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14 October 2007
It seams that every-time Microsoft release a new version of software they always manage to add a new features that really bugs you. In this case (as it was with Windows XP SP2) Microsoft has introduced an anti-productivity feature, in fact to say it just bugs me would be generous as that doesn't indicate the way it can help you lose the work you've just been doing.
It seams that for almost every Windows update a reboot is required (so much for Microsoft's promise to remove the need to reboot several times a week). In Windows XP and earlier you were given a choice whether to install these updates and then what to do after they've been installed. This took the form of a pop-up box which was very annoying. It was annoying but at least it didn't reboot Windows without your permission.
Thanks to the "progress" made by Windows Vista, Windows Update can now force a reboot without needing the user to agree to it. This can therefore result in the computer rebooting before you have had the opportunity to save the work you were doing, as has just happened to me. This update appeared to be for a malicious software removal tool, which has now resulted in a the loss of the work I'd been doing. Now it did say "removal tool" didn't it, as this sort of behaviour is what I expect in the malicious software, not the removal software. Well thanks a lot Microsoft!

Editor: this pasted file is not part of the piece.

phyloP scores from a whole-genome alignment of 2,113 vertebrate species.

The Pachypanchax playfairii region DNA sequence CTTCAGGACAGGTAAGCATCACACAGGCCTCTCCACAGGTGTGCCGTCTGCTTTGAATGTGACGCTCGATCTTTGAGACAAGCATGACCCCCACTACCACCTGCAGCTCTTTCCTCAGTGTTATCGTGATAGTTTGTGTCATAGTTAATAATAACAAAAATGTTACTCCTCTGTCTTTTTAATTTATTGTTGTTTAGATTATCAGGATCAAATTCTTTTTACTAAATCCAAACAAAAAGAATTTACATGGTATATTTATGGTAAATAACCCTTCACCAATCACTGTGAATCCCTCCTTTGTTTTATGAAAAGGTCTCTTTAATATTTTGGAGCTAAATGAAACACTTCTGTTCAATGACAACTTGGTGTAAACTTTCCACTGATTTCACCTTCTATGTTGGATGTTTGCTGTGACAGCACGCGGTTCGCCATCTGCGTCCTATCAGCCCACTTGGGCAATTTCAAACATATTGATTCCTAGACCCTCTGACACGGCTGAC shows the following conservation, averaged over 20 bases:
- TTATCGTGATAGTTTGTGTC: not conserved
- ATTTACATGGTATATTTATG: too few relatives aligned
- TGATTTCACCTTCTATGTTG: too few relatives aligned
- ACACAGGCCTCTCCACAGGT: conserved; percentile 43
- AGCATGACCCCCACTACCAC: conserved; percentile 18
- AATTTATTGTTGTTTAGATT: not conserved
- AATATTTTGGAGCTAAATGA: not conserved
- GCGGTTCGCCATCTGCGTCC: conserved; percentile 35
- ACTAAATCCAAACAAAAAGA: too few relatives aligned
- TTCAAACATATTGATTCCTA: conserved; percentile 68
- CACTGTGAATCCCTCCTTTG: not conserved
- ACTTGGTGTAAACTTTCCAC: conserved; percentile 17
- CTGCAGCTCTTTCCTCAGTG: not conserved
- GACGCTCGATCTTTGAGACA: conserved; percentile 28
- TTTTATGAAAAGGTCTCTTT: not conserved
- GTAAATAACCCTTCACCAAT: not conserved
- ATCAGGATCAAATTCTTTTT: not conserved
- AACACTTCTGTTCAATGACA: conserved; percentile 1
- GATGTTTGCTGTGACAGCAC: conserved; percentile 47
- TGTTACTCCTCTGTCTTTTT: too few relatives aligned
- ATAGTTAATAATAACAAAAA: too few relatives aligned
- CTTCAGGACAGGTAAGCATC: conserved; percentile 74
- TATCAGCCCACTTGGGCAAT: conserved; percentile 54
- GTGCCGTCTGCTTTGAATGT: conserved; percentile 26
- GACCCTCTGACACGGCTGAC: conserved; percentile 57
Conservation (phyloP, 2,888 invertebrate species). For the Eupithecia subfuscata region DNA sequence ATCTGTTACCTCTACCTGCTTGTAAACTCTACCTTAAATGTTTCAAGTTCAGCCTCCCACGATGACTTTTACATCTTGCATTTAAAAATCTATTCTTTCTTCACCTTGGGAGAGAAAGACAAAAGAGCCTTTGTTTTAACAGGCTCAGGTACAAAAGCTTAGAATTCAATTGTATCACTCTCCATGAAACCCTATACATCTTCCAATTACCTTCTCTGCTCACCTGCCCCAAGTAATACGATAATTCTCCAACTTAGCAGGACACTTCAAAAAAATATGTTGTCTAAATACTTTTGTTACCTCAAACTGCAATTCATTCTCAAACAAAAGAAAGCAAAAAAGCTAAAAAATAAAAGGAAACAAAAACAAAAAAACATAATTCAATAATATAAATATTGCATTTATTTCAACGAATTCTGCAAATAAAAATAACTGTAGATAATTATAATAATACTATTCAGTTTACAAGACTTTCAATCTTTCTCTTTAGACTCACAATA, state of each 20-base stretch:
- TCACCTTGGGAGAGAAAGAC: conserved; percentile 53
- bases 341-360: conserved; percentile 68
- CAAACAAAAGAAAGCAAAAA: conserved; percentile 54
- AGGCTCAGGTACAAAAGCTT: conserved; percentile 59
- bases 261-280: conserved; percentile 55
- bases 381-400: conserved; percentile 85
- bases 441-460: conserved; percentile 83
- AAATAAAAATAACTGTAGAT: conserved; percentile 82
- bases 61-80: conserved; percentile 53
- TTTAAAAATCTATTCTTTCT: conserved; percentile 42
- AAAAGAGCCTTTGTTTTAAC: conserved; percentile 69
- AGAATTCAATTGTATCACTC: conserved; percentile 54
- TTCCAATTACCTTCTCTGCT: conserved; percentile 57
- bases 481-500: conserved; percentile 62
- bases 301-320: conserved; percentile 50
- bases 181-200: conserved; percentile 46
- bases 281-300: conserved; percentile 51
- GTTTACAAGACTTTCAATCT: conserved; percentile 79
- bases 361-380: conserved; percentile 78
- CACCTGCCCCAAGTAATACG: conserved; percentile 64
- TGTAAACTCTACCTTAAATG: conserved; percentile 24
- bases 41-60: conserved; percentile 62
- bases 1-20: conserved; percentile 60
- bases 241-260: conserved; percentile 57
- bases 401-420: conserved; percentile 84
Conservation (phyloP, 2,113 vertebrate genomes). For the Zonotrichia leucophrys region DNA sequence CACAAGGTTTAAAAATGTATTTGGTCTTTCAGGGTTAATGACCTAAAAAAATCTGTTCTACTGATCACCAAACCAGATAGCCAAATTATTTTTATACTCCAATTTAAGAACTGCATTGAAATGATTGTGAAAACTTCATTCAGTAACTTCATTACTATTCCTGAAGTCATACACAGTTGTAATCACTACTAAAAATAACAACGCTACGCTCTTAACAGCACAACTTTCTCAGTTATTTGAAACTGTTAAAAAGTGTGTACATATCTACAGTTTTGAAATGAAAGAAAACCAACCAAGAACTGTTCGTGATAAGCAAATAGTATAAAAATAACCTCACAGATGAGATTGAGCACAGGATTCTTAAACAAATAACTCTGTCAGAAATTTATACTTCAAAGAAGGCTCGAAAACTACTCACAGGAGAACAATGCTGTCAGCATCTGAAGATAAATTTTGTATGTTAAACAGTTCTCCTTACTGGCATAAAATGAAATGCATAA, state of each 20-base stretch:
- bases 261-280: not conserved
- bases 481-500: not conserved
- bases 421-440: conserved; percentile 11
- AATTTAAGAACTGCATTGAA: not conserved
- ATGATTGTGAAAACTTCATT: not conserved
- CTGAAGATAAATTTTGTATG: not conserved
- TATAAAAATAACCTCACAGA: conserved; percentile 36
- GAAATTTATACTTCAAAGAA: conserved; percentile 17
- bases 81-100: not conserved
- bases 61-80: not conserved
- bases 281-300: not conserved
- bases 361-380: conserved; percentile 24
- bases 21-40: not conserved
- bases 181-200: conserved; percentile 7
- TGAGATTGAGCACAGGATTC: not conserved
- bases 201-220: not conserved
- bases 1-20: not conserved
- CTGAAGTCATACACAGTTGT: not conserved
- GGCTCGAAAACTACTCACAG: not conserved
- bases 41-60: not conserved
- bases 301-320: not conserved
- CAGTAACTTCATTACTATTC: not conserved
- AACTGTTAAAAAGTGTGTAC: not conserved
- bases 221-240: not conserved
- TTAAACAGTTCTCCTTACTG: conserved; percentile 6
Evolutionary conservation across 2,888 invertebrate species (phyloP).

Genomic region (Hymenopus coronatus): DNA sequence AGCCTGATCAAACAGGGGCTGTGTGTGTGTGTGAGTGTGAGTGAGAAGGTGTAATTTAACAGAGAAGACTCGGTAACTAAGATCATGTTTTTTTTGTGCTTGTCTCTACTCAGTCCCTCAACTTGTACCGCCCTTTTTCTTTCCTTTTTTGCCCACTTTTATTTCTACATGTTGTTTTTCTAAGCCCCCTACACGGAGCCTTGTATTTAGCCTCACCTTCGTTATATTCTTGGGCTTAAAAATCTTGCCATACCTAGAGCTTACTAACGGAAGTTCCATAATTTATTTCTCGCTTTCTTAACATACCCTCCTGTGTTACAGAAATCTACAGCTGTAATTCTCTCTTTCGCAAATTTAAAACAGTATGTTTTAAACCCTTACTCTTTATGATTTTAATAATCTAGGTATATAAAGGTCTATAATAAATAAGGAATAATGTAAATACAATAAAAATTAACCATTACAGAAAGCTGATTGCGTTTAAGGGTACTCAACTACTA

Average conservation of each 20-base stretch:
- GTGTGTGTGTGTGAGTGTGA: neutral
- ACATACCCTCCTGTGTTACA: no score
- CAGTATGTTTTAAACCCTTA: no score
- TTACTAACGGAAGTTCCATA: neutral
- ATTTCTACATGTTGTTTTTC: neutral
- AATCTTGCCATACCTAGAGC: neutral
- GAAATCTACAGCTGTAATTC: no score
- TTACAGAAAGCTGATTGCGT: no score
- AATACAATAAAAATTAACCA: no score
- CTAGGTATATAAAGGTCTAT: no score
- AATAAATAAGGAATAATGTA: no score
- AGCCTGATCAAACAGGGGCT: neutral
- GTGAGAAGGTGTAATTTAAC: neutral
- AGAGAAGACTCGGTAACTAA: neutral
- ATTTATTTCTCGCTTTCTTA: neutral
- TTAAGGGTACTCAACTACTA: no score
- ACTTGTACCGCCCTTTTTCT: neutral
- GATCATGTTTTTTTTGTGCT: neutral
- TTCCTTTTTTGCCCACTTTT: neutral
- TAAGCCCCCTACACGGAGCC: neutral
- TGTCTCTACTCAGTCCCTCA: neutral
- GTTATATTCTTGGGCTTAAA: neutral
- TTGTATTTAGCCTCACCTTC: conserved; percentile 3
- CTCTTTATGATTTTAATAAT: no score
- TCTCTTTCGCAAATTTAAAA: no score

The good news is that there is a way of disabling this, but the bad news is that it involves editing the registry. If you've never edited a Window registry then you may like to take a look elsewhere about what you need to do to edit the registry.
Before starting the usual warnings about backing up your computer apply. A mistake in the registry can stop Windows from working.
Launch the registry editor
Start -> regiedit (in the search box on the start menu).
The last two parts of the key may not exist so after reaching the Microsoft\Windows part use New->Key to add those to the registry.
Then create a DWORD entry called
NoAutoRebootWithLoggedOnUsers with the value of 1.
Reboot your machine and all being well you shouldn't get the computer rebooting without your explicit permission. Or at least until you get a Blue Screen of Death (BSOD) or Microsoft find another way to force a reboot.
At least you don't get this underhand rebooting from other operating systems I can think of.